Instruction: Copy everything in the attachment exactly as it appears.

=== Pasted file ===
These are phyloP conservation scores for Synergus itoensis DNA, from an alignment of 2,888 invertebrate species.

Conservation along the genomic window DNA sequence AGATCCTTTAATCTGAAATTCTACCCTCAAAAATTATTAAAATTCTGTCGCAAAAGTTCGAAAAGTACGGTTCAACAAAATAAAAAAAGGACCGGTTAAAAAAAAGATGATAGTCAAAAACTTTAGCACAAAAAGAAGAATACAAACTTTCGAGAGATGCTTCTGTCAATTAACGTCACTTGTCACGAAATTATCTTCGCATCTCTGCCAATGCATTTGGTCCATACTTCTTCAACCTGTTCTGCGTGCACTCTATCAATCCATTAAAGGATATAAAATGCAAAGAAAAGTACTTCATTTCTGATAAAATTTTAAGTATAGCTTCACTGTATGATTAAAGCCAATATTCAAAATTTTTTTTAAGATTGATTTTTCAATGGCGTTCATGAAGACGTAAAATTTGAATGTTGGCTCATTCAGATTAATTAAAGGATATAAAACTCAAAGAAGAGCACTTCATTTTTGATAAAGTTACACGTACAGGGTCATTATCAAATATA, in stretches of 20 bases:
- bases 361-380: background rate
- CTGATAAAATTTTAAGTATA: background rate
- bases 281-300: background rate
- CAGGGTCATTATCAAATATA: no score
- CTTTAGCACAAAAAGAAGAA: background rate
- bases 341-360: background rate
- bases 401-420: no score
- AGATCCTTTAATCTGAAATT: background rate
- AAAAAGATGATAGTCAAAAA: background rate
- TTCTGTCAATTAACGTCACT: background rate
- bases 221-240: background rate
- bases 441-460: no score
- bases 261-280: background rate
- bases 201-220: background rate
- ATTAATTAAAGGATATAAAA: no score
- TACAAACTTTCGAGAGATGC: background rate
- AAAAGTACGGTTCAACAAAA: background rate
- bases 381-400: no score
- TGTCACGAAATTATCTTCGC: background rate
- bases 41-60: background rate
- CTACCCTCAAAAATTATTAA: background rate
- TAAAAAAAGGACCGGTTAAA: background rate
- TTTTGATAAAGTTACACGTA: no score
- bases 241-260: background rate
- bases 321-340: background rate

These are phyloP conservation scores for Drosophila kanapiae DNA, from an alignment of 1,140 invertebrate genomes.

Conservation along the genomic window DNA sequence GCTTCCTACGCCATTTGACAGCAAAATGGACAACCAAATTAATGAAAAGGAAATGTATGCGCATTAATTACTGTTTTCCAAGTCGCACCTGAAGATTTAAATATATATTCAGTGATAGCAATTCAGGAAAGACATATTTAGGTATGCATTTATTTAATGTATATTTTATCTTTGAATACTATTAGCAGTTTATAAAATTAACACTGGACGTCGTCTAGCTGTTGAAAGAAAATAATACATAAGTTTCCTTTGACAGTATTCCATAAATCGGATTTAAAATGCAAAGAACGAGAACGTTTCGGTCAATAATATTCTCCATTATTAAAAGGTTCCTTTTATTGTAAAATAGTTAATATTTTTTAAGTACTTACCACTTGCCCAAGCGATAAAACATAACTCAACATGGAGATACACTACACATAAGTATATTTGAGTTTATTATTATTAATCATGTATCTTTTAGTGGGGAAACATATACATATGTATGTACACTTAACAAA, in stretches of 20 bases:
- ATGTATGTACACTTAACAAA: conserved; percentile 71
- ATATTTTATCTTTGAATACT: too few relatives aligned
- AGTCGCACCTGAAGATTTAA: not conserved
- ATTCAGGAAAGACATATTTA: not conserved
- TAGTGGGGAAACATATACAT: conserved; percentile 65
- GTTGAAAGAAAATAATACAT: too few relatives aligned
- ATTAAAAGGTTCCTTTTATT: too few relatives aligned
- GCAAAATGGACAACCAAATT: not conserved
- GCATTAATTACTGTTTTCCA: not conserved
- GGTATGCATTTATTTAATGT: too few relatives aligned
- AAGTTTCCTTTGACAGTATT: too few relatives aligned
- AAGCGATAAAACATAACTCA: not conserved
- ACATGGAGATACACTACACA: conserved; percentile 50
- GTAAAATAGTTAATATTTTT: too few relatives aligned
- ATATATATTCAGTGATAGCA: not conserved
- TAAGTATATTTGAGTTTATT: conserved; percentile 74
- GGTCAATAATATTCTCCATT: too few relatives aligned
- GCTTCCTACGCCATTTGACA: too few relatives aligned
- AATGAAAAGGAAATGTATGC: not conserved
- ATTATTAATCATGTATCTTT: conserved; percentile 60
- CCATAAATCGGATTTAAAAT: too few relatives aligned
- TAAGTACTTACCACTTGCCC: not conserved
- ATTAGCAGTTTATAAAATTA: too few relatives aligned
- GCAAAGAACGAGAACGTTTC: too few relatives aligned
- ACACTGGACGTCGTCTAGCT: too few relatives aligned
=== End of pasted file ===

These are phyloP conservation scores for Synergus itoensis DNA, from an alignment of 2,888 invertebrate species.

Conservation along the genomic window DNA sequence AGATCCTTTAATCTGAAATTCTACCCTCAAAAATTATTAAAATTCTGTCGCAAAAGTTCGAAAAGTACGGTTCAACAAAATAAAAAAAGGACCGGTTAAAAAAAAGATGATAGTCAAAAACTTTAGCACAAAAAGAAGAATACAAACTTTCGAGAGATGCTTCTGTCAATTAACGTCACTTGTCACGAAATTATCTTCGCATCTCTGCCAATGCATTTGGTCCATACTTCTTCAACCTGTTCTGCGTGCACTCTATCAATCCATTAAAGGATATAAAATGCAAAGAAAAGTACTTCATTTCTGATAAAATTTTAAGTATAGCTTCACTGTATGATTAAAGCCAATATTCAAAATTTTTTTTAAGATTGATTTTTCAATGGCGTTCATGAAGACGTAAAATTTGAATGTTGGCTCATTCAGATTAATTAAAGGATATAAAACTCAAAGAAGAGCACTTCATTTTTGATAAAGTTACACGTACAGGGTCATTATCAAATATA, in stretches of 20 bases:
- bases 361-380: background rate
- CTGATAAAATTTTAAGTATA: background rate
- bases 281-300: background rate
- CAGGGTCATTATCAAATATA: no score
- CTTTAGCACAAAAAGAAGAA: background rate
- bases 341-360: background rate
- bases 401-420: no score
- AGATCCTTTAATCTGAAATT: background rate
- AAAAAGATGATAGTCAAAAA: background rate
- TTCTGTCAATTAACGTCACT: background rate
- bases 221-240: background rate
- bases 441-460: no score
- bases 261-280: background rate
- bases 201-220: background rate
- ATTAATTAAAGGATATAAAA: no score
- TACAAACTTTCGAGAGATGC: background rate
- AAAAGTACGGTTCAACAAAA: background rate
- bases 381-400: no score
- TGTCACGAAATTATCTTCGC: background rate
- bases 41-60: background rate
- CTACCCTCAAAAATTATTAA: background rate
- TAAAAAAAGGACCGGTTAAA: background rate
- TTTTGATAAAGTTACACGTA: no score
- bases 241-260: background rate
- bases 321-340: background rate

These are phyloP conservation scores for Drosophila kanapiae DNA, from an alignment of 1,140 invertebrate genomes.

Conservation along the genomic window DNA sequence GCTTCCTACGCCATTTGACAGCAAAATGGACAACCAAATTAATGAAAAGGAAATGTATGCGCATTAATTACTGTTTTCCAAGTCGCACCTGAAGATTTAAATATATATTCAGTGATAGCAATTCAGGAAAGACATATTTAGGTATGCATTTATTTAATGTATATTTTATCTTTGAATACTATTAGCAGTTTATAAAATTAACACTGGACGTCGTCTAGCTGTTGAAAGAAAATAATACATAAGTTTCCTTTGACAGTATTCCATAAATCGGATTTAAAATGCAAAGAACGAGAACGTTTCGGTCAATAATATTCTCCATTATTAAAAGGTTCCTTTTATTGTAAAATAGTTAATATTTTTTAAGTACTTACCACTTGCCCAAGCGATAAAACATAACTCAACATGGAGATACACTACACATAAGTATATTTGAGTTTATTATTATTAATCATGTATCTTTTAGTGGGGAAACATATACATATGTATGTACACTTAACAAA, in stretches of 20 bases:
- ATGTATGTACACTTAACAAA: conserved; percentile 71
- ATATTTTATCTTTGAATACT: too few relatives aligned
- AGTCGCACCTGAAGATTTAA: not conserved
- ATTCAGGAAAGACATATTTA: not conserved
- TAGTGGGGAAACATATACAT: conserved; percentile 65
- GTTGAAAGAAAATAATACAT: too few relatives aligned
- ATTAAAAGGTTCCTTTTATT: too few relatives aligned
- GCAAAATGGACAACCAAATT: not conserved
- GCATTAATTACTGTTTTCCA: not conserved
- GGTATGCATTTATTTAATGT: too few relatives aligned
- AAGTTTCCTTTGACAGTATT: too few relatives aligned
- AAGCGATAAAACATAACTCA: not conserved
- ACATGGAGATACACTACACA: conserved; percentile 50
- GTAAAATAGTTAATATTTTT: too few relatives aligned
- ATATATATTCAGTGATAGCA: not conserved
- TAAGTATATTTGAGTTTATT: conserved; percentile 74
- GGTCAATAATATTCTCCATT: too few relatives aligned
- GCTTCCTACGCCATTTGACA: too few relatives aligned
- AATGAAAAGGAAATGTATGC: not conserved
- ATTATTAATCATGTATCTTT: conserved; percentile 60
- CCATAAATCGGATTTAAAAT: too few relatives aligned
- TAAGTACTTACCACTTGCCC: not conserved
- ATTAGCAGTTTATAAAATTA: too few relatives aligned
- GCAAAGAACGAGAACGTTTC: too few relatives aligned
- ACACTGGACGTCGTCTAGCT: too few relatives aligned